Sen. Rand Paul Reiterates: Less Intervention Doesn't Mean No Intervention, Ever
Sen. Rand Paul (R-Ky.) has definitely heard the criticism coming from some libertarians over his support of military action to fight ISIS, even as he is attempting to stand strong against more aggressive responses and the call to arm and train other Syrian rebels. That was the message from Paul when he stopped by Reason's Los Angeles office today briefly during a swing through the city.
Paul's response to the criticism is to make it clear that he's a guy for less foreign intervention, not none, even though it puts him at odds with his father, Ron Paul. His remarks were short and generally reiterated points he made earlier this week in an interview with Nick Gillespie (read here) and from his 45-minute Senate floor speech yesterday opposing funding for arms and training for Syrian rebels (read here).
He said that his call for a certain level of intervention against ISIS through military strikes is a direct result of intervention that he doesn't support, toppling secular foreign leaders, even if they are dictators. Doing so creates the kind of chaos in the Middle East that allows groups like ISIS to thrive. Those comments were how he opened his Senate speech yesterday as well.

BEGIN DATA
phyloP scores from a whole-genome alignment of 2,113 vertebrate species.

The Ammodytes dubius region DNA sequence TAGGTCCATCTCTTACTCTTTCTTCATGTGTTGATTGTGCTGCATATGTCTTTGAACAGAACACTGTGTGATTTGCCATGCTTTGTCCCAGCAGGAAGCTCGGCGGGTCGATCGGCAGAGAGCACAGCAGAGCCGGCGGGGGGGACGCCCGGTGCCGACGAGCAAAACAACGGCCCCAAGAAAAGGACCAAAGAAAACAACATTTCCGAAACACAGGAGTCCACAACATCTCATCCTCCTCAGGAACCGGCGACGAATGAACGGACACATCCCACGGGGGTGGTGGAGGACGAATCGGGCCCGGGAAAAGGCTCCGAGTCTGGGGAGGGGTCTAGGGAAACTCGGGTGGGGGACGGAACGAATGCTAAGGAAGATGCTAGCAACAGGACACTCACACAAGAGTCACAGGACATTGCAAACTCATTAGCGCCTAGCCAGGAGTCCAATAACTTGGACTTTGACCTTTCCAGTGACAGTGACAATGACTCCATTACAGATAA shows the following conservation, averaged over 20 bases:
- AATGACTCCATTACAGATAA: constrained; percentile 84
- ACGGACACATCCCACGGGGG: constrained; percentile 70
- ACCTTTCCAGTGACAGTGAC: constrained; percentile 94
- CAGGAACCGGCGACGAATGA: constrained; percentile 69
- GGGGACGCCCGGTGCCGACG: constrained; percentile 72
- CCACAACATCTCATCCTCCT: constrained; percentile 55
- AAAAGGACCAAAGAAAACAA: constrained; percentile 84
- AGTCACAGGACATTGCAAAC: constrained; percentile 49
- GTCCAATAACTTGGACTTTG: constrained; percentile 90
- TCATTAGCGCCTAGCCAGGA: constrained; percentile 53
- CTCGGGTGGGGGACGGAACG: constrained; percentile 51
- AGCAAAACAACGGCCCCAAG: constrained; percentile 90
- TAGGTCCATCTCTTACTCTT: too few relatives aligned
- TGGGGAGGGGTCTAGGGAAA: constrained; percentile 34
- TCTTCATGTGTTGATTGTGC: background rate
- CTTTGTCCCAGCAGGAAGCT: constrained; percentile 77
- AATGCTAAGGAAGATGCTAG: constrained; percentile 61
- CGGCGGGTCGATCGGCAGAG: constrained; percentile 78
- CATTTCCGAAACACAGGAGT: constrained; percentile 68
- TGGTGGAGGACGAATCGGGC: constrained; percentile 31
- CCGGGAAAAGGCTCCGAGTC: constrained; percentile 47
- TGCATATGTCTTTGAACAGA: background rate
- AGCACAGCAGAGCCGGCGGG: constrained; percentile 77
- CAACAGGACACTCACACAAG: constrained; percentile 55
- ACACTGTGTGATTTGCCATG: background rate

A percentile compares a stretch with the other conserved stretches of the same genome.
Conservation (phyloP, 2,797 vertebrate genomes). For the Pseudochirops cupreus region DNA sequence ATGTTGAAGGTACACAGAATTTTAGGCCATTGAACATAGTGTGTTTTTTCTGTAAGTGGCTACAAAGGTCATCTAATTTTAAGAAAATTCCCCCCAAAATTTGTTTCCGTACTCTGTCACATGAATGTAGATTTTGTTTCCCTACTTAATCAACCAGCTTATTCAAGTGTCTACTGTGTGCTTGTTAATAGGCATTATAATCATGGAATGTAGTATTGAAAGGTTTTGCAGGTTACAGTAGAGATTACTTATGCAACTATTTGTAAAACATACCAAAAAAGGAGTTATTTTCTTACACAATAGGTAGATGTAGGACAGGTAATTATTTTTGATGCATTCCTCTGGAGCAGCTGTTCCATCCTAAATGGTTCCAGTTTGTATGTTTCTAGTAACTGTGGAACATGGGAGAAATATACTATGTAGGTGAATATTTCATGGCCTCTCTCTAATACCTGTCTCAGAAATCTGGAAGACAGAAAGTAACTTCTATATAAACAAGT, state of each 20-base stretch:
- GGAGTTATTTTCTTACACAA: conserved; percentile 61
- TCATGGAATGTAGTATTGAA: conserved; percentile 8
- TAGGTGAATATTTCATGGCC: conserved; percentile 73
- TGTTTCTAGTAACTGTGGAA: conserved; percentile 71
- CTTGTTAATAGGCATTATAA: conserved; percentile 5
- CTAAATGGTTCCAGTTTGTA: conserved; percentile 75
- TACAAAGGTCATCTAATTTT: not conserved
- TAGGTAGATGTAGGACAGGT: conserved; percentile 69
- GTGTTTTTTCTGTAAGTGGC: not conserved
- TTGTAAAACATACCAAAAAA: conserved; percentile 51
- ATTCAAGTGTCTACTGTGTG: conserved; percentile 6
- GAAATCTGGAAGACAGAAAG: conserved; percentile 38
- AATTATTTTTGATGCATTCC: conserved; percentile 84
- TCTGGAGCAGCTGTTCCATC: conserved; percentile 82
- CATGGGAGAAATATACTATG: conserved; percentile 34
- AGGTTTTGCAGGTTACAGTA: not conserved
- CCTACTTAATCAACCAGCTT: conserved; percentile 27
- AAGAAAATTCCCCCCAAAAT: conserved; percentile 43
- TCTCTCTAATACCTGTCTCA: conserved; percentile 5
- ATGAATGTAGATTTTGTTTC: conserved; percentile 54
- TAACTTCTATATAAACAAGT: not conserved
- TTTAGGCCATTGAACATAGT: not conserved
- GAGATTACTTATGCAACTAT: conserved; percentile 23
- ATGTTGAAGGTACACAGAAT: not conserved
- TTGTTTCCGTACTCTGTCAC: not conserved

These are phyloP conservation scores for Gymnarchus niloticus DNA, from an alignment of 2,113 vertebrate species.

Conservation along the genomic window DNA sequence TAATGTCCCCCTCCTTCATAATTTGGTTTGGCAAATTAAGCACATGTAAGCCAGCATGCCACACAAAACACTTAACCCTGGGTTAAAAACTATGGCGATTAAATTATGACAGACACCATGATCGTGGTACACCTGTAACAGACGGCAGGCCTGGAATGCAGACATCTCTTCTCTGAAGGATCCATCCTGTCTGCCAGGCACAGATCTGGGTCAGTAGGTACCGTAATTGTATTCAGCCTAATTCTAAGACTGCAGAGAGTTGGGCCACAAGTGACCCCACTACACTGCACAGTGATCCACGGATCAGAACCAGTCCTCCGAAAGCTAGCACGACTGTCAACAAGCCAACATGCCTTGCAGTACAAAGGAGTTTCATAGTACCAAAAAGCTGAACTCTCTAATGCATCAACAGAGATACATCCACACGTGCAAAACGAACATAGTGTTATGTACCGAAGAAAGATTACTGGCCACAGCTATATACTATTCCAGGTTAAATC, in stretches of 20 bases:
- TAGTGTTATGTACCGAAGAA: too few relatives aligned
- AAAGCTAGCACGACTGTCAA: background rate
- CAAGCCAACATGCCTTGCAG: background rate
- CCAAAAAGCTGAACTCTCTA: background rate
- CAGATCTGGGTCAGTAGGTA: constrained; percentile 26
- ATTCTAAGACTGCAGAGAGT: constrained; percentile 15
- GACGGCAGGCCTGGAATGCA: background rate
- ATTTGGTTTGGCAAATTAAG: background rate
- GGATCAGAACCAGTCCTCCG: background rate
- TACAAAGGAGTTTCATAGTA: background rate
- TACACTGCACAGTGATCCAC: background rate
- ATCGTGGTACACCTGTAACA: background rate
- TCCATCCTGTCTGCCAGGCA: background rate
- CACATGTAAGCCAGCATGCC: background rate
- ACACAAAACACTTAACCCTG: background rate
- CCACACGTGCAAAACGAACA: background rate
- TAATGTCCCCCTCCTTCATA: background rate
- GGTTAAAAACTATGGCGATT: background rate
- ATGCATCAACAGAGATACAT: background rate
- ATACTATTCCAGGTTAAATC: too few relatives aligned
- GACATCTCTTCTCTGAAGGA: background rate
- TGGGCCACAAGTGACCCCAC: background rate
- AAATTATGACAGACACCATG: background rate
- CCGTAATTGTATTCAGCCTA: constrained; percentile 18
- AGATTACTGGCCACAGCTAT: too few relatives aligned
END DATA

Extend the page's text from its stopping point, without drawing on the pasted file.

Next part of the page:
It's also clear that he's got Hillary Clinton in mind. As with his comments with Gillespie, he noted that criticizing Clinton's failure to protect the consulate in Benghazi comes then with a responsibility to protect diplomatic missions in foreign counties, and that calls for military presence. The difference, though, Rand explained, is making that important decision whether to have a diplomatic presence at all in certain extremely troubled countries.
And, in accordance with his previous comments, he remains steadfast that President Barack Obama (or any president) must get permission from Congress to wage war and lamented that Congressional leaders did not want to force the matter. "If this were a Republican president you would hear some squawking," he said and added that the legislative branch had been allowing the executive branch to claim more and more power for itself for the past 100 years.
Jacob Sullum critiqued Paul's Senate speech earlier today here.